of sensation-seeking which show it is related to having more fun and
being better able to handle unhappy events in life (Zuckerman, 1979).
From Freud to Jourard (1971), psychologists have proclaimed the
wholesomeness of expressing our feelings. As we hold back the
negative feelings--sadness, anger, fears--we stifle the positive ones--
joy, humor, excitement, love for humanity. How sad. 
Perhaps worst of all is a closed mind, one that does not welcome in
new ideas. There is some wisdom, some justice, some validity in every
belief, every theory, every ideology. Absorb every idea you can, love it
(like George Washington Carver, who studied and "loved" the peanut)
until it reveals its secrets, its gems of wisdom, its usefulness to you.
Especially study the ideas and values and beliefs you have an aversion
to or dislike. After hard thought (Socrates) take the best ideas for your
"The hardest thing of all in life--
The conquest not of time and space,
But of ourselves, of our stupidity and inertia,
of our greediness and touchiness,
of our fear and intolerant dogmatism."
Be good to yourself. Take care of your body, your mind, and
your soul (Moore, 1993; Canfield & Hansen, 1994). Enjoy today and
remember the important things in life, the sacredness of life. There is
a saying: "If we fill our hours with regrets over the failures of
yesterday, and with worries over the problems of tomorrow, we have
no today in which to be thankful." Prepare for the future, but value the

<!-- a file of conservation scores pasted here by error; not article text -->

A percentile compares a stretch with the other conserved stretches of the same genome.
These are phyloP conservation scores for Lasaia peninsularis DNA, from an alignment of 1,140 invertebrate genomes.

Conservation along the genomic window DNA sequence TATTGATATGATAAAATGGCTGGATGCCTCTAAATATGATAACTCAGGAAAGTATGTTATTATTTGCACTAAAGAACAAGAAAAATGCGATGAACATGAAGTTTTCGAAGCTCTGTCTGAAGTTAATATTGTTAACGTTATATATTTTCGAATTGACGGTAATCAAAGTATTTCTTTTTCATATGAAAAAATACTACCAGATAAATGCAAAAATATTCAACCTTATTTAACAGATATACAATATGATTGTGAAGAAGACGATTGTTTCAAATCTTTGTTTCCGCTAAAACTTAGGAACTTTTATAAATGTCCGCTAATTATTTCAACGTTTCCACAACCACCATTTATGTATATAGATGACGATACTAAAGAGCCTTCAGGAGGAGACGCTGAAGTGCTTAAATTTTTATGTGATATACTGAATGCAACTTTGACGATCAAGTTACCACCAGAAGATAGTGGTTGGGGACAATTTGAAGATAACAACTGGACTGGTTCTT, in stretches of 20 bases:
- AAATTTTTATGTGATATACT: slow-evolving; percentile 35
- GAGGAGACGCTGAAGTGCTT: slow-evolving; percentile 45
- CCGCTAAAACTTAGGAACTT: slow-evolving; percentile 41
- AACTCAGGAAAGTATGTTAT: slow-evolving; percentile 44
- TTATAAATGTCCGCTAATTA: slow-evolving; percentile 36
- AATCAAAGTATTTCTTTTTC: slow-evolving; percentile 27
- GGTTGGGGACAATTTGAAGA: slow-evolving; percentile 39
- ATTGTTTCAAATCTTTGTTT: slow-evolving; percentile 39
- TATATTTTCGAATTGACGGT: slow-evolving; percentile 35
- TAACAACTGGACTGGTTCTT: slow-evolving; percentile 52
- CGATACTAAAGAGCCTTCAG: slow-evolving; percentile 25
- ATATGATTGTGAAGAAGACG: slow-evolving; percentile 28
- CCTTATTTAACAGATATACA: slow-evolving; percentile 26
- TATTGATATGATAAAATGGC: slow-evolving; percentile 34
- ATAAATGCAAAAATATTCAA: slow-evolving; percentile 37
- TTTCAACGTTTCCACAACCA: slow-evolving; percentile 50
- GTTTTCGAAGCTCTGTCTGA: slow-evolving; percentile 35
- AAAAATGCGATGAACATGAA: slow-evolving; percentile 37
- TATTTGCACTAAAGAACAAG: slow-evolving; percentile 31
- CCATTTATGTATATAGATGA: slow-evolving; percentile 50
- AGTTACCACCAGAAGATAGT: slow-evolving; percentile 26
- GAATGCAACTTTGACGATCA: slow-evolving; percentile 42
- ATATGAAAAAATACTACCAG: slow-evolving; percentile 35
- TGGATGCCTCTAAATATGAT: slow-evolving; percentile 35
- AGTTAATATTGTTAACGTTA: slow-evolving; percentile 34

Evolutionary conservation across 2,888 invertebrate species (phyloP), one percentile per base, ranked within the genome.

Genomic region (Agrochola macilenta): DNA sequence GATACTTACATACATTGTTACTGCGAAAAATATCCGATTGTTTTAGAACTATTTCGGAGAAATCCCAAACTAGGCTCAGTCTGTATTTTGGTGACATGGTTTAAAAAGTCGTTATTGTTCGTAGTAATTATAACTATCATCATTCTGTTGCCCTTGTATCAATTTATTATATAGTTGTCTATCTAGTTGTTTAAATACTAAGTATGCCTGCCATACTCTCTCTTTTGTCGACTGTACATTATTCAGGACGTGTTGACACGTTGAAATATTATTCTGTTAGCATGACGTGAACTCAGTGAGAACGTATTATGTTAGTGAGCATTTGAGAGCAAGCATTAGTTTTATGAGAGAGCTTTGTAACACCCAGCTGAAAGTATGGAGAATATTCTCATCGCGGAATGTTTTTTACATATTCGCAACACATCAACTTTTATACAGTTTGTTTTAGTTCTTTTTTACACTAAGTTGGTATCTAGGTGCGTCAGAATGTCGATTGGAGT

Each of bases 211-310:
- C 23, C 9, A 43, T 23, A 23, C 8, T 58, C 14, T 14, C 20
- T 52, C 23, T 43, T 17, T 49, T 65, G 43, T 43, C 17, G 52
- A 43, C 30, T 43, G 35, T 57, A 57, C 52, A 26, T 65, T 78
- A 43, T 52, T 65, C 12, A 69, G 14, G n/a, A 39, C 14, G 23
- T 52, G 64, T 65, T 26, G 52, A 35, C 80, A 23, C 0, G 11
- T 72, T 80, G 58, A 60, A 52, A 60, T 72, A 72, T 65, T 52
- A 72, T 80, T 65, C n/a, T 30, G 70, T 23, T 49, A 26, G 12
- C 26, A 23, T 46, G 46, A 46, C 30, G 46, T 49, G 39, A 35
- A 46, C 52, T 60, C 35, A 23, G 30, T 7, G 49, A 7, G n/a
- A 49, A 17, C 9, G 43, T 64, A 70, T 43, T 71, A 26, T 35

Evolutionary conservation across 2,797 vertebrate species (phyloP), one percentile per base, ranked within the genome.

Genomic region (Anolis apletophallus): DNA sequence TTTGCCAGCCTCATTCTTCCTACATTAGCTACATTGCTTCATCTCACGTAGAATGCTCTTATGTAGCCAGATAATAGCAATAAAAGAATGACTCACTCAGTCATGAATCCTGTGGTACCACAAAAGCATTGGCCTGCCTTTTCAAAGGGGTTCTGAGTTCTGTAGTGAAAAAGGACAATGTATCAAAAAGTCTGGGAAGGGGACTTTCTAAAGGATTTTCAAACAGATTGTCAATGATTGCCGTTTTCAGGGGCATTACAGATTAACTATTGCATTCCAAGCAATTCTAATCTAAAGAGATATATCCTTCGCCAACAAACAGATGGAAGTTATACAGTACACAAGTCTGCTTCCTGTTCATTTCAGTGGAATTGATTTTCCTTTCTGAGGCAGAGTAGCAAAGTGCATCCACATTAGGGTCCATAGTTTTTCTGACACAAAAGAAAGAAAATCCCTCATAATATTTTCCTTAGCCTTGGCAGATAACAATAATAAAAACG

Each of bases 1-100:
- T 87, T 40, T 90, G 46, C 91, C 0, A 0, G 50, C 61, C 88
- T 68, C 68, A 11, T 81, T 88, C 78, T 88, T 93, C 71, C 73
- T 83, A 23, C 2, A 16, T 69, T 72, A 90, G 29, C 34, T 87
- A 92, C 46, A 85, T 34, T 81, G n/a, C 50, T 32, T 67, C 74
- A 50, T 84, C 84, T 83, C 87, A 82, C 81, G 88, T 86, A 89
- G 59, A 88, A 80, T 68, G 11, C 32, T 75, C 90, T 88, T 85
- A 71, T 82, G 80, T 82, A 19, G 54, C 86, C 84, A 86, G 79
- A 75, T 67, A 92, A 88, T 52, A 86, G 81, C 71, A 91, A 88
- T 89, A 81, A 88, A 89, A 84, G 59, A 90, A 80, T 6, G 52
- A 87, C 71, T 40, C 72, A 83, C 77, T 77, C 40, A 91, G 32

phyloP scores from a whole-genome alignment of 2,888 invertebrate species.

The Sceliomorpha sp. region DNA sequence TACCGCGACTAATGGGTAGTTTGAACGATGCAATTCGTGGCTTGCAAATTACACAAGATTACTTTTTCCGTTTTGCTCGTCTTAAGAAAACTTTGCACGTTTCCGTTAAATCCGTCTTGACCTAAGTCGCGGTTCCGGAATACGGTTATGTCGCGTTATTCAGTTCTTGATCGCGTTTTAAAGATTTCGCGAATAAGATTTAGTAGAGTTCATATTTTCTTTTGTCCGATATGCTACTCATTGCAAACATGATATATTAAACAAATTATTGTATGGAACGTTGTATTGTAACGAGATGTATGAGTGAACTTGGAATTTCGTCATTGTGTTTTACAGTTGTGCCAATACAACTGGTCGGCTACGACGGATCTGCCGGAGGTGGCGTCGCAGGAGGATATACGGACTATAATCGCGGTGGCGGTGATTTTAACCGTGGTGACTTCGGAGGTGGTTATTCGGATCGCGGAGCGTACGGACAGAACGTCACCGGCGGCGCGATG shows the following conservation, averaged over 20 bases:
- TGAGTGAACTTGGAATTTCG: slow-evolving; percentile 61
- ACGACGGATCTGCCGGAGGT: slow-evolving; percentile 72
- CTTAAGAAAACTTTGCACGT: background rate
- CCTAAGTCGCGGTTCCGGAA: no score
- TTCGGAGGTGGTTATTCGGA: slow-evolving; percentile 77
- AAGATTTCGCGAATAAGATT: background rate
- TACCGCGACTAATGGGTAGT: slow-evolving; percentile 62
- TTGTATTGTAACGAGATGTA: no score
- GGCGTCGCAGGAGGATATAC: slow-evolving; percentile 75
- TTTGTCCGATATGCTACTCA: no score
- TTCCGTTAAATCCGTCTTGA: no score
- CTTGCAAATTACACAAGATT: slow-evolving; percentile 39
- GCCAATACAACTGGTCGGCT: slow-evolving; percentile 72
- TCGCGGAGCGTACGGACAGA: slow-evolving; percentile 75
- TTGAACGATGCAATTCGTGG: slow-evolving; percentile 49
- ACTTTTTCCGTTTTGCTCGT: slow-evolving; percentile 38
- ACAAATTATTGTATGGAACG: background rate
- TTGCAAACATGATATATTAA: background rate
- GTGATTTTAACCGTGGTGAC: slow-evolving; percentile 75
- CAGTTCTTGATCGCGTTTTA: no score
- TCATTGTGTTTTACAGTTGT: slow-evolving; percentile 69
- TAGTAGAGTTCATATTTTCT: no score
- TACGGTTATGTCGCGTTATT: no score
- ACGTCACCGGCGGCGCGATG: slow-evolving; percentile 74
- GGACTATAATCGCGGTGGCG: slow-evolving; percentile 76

preparation enough that you will not feel cheated if you never achieve
the goal you are seeking. Don't value a degree or promotion or income
so much that you desert friends and family and joy altogether.
Thinking little of yourself is self-humiliation; thinking of yourself little is
Some find solace in religion; some find moral guidance and
inspiration; some find hope beyond this earthly life. Others find guilt;
others find excuses for doing very little except seeking their own
dubious salvation. Some see God giving us the potential and
responsibility for doing good and loving; others see humans as
helpless and believe that all progress is up to God. (A caution: Thomas
Moore, a former monk, says that everything that happens in the heart-
-emotions and relations--can only be understood through religion,
poetry, and fate. This is at odds with science.) 
If you believe that God is responsible for everything that happens,